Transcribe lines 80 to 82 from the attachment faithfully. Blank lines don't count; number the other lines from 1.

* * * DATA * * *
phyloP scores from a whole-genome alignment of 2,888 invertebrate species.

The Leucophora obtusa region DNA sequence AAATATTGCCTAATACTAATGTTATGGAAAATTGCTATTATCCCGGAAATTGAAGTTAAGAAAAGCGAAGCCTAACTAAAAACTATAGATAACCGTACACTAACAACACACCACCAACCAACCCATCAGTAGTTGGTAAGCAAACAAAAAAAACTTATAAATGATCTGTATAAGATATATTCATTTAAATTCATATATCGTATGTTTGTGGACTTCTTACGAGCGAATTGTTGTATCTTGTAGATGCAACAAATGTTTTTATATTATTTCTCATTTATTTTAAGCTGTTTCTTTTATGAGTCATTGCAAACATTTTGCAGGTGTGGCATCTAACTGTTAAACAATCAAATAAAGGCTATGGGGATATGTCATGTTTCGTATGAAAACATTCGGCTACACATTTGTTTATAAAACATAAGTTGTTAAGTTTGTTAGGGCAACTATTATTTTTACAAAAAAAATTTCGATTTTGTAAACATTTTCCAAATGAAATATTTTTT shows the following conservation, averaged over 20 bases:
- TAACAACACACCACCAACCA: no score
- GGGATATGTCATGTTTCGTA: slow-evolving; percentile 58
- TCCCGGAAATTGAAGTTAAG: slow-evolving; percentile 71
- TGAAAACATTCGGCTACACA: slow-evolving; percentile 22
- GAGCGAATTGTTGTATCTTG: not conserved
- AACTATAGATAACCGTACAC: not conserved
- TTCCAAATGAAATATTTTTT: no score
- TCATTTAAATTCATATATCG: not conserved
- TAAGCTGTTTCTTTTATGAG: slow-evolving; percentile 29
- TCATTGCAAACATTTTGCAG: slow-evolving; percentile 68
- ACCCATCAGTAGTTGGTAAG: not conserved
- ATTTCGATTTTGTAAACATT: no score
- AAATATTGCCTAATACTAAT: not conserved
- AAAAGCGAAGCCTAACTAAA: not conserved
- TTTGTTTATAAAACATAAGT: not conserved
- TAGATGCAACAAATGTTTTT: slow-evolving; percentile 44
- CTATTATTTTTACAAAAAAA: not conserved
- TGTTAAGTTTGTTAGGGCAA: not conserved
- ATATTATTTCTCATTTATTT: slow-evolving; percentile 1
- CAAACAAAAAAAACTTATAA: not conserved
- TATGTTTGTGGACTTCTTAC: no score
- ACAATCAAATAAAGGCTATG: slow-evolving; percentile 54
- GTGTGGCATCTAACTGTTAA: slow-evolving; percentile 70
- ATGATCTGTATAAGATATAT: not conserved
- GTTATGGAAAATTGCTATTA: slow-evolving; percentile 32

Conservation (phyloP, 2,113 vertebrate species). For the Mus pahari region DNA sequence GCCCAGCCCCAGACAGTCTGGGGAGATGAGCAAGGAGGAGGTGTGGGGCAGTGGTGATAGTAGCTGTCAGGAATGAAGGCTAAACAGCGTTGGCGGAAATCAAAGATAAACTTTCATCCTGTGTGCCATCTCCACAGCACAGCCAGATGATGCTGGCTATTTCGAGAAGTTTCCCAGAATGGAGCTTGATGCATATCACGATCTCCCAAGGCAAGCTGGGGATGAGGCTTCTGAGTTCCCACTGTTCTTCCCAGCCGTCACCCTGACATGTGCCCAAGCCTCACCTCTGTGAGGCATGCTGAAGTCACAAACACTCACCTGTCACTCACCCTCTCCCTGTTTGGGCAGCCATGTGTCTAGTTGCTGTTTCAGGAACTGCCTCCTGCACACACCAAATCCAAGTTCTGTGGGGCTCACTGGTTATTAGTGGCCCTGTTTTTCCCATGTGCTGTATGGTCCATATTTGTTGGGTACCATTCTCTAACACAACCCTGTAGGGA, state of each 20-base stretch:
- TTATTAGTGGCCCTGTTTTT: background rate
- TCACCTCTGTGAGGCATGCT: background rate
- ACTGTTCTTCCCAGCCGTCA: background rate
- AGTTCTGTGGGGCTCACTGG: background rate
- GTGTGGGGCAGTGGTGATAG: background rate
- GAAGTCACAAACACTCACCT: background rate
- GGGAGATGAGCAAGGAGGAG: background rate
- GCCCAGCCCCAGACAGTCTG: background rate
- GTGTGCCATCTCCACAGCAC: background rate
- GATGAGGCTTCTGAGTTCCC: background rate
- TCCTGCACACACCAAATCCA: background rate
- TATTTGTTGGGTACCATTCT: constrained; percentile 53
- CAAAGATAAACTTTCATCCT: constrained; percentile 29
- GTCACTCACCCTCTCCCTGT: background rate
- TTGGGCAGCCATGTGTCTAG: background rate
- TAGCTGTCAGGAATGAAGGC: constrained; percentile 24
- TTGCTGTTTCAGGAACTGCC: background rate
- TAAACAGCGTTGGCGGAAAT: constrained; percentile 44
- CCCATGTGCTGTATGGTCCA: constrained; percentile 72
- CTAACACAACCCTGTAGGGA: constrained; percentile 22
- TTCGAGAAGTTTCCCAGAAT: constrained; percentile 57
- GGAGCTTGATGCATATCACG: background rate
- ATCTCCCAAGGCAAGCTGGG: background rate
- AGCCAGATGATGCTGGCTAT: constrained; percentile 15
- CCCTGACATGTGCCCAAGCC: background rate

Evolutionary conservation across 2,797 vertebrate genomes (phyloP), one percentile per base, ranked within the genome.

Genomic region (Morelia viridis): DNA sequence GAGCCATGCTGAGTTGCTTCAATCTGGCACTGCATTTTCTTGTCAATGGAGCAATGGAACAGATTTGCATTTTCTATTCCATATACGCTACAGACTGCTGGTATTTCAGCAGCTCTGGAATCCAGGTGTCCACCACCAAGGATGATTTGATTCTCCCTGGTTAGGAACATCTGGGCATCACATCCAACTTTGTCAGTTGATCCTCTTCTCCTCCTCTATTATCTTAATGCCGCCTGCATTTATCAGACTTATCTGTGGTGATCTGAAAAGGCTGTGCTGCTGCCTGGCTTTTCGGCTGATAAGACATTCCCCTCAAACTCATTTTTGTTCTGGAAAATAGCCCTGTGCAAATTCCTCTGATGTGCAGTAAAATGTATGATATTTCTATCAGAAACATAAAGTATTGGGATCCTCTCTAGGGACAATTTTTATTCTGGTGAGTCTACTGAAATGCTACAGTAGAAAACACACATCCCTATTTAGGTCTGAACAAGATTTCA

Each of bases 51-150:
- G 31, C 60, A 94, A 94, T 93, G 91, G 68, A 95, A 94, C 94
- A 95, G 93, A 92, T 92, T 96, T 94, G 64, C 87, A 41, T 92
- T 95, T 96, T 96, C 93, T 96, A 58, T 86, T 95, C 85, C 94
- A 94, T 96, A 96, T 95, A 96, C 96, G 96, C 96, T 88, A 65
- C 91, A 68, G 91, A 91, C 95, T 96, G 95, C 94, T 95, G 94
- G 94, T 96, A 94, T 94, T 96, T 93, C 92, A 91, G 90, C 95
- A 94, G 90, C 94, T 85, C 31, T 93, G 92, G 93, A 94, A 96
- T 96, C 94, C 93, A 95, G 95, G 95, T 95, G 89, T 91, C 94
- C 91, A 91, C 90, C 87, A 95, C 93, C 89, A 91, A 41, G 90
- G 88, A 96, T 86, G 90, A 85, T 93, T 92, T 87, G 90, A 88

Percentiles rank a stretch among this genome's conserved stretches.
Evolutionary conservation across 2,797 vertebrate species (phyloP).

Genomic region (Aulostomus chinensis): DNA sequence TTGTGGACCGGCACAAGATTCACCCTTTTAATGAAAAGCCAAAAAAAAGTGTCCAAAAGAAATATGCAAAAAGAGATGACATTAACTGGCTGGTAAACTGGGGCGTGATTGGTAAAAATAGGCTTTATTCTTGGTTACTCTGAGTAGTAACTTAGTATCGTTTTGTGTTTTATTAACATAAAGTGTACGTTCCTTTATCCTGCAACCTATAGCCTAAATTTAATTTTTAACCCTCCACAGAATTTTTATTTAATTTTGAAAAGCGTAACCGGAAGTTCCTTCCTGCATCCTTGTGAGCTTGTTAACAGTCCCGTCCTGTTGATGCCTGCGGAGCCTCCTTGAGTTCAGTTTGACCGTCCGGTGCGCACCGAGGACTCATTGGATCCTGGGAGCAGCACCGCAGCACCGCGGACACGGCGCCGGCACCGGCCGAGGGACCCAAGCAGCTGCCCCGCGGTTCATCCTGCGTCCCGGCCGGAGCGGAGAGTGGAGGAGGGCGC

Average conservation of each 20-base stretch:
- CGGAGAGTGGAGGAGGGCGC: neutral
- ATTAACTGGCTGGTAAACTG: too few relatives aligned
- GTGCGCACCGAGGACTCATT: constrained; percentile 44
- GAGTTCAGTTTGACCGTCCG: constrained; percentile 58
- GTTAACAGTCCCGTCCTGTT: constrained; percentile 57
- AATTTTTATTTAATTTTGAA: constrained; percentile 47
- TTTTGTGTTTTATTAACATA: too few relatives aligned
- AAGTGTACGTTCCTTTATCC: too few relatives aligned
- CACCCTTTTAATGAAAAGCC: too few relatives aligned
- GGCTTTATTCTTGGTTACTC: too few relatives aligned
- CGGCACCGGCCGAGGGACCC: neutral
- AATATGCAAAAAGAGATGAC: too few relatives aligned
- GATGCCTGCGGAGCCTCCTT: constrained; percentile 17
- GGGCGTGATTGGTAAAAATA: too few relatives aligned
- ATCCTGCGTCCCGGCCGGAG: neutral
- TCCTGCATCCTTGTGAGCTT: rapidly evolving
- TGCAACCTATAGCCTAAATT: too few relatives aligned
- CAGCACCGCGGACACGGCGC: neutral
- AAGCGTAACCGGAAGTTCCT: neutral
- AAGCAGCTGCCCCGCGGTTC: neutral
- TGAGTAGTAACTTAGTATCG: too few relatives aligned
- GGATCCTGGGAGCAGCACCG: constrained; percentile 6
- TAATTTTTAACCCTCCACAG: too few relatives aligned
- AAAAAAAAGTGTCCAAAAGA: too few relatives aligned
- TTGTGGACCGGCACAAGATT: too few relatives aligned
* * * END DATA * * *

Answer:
- GGCTTTATTCTTGGTTACTC: too few relatives aligned
- CGGCACCGGCCGAGGGACCC: neutral
- AATATGCAAAAAGAGATGAC: too few relatives aligned